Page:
Skip to comments.The Spirituality of Elitist Revolutions
Posted on 05/09/2006 4:35:24 PM PDT by sionnsar
Ever wonder why the mainline denominations have gone to war over sodomy? Does anyone really believe this issue is the moral equivalent to slavery in the 19th century, or segregated lunch counters in the 20th? Or, for that matter, to slavery and genocide in the 21st century, both of which get a "pass" from the more refined activism of today's church leaders?
How has the leadership of the Episcopal Church (along with others) decided that now is the time and this is the issue; that it is worth dividing congregations and communions?
These same leaders would insist that gay liberation is the natural successor to the movements that preceded it. They would point to the handful of minority representatives in their front offices who can be counted on to sing in chorus that all liberations are created equal. They would say, in effect, that the New Spirit of Christ came not to bring peace but a sword; let us throw caution to the wind and let the chips fall where they may.
But why is the present argument more intense and more shrill than the fashionable protests of preceding decades? Is this really the pinnacle of moral discourse in the churches and in democratic societies, or is time running out on moral discourse, whether fashionable or not?
Put in another way: why has the liberal machine, in church and society, put its eggs in this basket? Whose approval do they seek, and what do they hope to accomplish? And why the note of desperation as they approach still another ideological victory on another hot button issue?
For many religious groups in America protest has become a religion. A few months ago as I drove past the local Unitarian Church in my hometown, I read on the marquis: "Freedom to Marry." At the time a number of states were considering legislation regarding same-sex unions. Here, then, was a cause du jour. Gay marriage was inserted into the blank where peace had been a few weeks earlier and some reference to the environment a few weeks before that. People's responses would be the same in each case. I realized that the cause fulfilled a need. People needed to feel outraged over the manifest aggression of some unseen Oppressor and empowered by their rage.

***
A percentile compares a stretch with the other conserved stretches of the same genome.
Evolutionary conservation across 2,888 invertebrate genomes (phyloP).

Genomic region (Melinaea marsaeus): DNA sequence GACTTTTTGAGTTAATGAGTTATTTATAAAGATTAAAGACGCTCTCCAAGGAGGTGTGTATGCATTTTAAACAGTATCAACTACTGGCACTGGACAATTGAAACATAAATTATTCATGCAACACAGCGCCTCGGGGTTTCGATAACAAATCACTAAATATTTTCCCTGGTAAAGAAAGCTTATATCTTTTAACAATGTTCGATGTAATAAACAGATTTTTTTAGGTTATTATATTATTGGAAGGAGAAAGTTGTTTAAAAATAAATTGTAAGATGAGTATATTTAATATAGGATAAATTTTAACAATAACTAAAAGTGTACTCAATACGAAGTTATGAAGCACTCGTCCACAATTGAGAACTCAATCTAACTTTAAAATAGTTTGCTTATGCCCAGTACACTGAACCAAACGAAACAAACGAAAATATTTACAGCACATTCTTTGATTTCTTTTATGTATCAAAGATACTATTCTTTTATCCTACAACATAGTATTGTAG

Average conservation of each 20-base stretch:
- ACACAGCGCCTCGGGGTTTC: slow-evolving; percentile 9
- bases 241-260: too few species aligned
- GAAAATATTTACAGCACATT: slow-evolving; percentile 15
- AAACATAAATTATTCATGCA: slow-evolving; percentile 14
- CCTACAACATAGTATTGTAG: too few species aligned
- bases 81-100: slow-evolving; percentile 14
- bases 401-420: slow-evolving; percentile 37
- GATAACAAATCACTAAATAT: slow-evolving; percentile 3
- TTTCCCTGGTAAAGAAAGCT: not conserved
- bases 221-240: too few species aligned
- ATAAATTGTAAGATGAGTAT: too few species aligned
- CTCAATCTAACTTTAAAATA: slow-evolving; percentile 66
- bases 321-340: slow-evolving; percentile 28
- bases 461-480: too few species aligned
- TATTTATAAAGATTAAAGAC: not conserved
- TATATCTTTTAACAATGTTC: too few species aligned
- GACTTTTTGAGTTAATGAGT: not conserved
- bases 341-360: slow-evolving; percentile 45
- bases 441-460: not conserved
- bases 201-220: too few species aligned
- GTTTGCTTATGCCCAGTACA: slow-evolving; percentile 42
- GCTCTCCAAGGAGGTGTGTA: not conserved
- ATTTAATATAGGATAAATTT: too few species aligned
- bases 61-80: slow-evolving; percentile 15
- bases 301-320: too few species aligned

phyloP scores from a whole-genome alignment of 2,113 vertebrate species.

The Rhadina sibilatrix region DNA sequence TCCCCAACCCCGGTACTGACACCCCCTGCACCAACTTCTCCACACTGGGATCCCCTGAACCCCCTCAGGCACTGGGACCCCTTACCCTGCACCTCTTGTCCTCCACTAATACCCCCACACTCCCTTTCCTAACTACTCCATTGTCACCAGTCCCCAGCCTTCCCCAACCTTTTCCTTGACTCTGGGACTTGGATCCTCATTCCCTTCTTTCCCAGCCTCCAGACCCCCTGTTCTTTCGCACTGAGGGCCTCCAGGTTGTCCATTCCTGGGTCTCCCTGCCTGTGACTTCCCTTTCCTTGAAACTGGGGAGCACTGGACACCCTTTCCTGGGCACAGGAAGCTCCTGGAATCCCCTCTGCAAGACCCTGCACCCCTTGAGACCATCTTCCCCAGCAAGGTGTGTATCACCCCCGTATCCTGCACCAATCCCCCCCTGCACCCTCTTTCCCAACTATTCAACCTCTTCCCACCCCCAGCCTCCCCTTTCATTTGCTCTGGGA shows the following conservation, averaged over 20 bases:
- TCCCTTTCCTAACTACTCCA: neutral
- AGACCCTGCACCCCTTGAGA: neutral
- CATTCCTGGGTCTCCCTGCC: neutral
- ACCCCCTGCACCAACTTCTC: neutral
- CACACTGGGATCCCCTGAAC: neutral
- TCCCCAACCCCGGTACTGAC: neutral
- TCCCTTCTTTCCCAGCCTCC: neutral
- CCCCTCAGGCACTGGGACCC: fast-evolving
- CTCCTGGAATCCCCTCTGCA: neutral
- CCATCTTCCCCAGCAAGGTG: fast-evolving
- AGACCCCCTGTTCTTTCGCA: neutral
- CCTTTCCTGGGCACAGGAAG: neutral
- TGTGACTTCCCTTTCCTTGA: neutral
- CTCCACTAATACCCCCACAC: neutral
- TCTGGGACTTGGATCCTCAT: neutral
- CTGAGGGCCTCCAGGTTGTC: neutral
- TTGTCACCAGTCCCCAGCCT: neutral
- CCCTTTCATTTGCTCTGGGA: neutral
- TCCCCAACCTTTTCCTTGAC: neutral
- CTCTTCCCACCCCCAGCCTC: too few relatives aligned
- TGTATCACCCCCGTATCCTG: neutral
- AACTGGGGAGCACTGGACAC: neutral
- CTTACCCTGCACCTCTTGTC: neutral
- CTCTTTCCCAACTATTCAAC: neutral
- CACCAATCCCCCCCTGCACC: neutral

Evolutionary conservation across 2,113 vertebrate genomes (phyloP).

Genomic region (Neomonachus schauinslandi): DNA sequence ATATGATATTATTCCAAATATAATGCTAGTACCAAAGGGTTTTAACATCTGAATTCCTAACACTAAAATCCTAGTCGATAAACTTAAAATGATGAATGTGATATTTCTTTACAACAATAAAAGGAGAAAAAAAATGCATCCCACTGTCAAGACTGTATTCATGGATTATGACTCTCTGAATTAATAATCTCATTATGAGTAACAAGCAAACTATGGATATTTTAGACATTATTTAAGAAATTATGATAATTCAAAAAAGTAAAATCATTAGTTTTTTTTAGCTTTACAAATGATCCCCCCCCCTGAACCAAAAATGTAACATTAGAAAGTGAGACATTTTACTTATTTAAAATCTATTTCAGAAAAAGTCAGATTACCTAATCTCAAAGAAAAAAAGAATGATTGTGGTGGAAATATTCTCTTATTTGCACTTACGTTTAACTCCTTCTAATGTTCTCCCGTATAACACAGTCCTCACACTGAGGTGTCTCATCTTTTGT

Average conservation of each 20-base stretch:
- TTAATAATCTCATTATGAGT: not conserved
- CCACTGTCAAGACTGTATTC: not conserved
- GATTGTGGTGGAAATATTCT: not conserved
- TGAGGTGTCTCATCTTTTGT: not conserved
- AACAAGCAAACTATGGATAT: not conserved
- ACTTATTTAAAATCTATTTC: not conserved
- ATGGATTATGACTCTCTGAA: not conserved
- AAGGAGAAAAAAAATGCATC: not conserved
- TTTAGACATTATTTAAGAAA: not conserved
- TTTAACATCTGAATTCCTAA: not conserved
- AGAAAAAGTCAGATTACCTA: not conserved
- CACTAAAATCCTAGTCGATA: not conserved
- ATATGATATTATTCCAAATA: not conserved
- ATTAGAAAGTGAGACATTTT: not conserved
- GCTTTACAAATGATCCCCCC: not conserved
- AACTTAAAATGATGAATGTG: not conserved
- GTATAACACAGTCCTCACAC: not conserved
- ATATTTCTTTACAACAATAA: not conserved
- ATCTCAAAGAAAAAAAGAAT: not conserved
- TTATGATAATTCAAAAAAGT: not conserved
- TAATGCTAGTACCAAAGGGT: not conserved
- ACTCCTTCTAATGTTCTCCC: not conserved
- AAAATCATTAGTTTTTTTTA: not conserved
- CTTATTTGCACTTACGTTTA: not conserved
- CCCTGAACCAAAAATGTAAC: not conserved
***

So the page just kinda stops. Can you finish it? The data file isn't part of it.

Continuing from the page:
In America people often protest not because they believe in causes, but because they believe in protest. They "believe" in the ritual sense that the familiar form of protest mediates to them feelings of assurance and righteousness. Such ritualized mediation is the basis of religious practice. The cause doesn't matter, whether it be genocide or vegetarianism. The essence is: They are trying to oppress Us (again) and so we must assert ourselves and protest.
I whine, therefore I am.
It is noteworthy that there is no risk in today's protests. The new protesters are not accustomed to fighting for their lives but (at most) for their lifestyles. They are not the successors of the Civil Rights marchers in the '50's and early '60's, when protesters met with dogs, fire hoses, police clubs, and lynchings. Today's protesters are met with cameras and politicians. Furthermore, they're not fighting an upward battle against great odds like the marchers of old but, more likely, riding the crest of a popular wave. Most causes have been pre-approved by media outlets long before they make it to the streets.
Ironically, if protesters were to achieve their goals, they would be at a loss. The end of protest for them would mean the end of life as they knew it. Not so the protesters of the '50's, for whom victory meant the peaceful assimilation into society in order to get on with living.
Minority members from the early days have their own reasons for jumping on the bandwagon of contemporary protest. Jesse Jackson would be nobody if the dreams of Dr. King became reality, as would be his counterparts in bureaucratic offices throughout the country.
But what about keepers of the old majority who have bought into the religion of protest? What about silver-haired patricians, limousine liberals from the old school, like Episcopal bishops, who have recently shifted from the country club Right to the country club Left? At what point did they sense it was in their interests to equate the Faith with a cause - any cause - even if it meant throwing overboard the Faith once delivered?
It is a simple historic fallacy that the present ideology of "inclusion" is the natural development of the Christian gospel contained in the historic creeds and confessions of the churches. What's more, everyone knows it. Protest is, among other things, the moral equivalent to pitching a fit to confuse anyone who would press for a real explanation.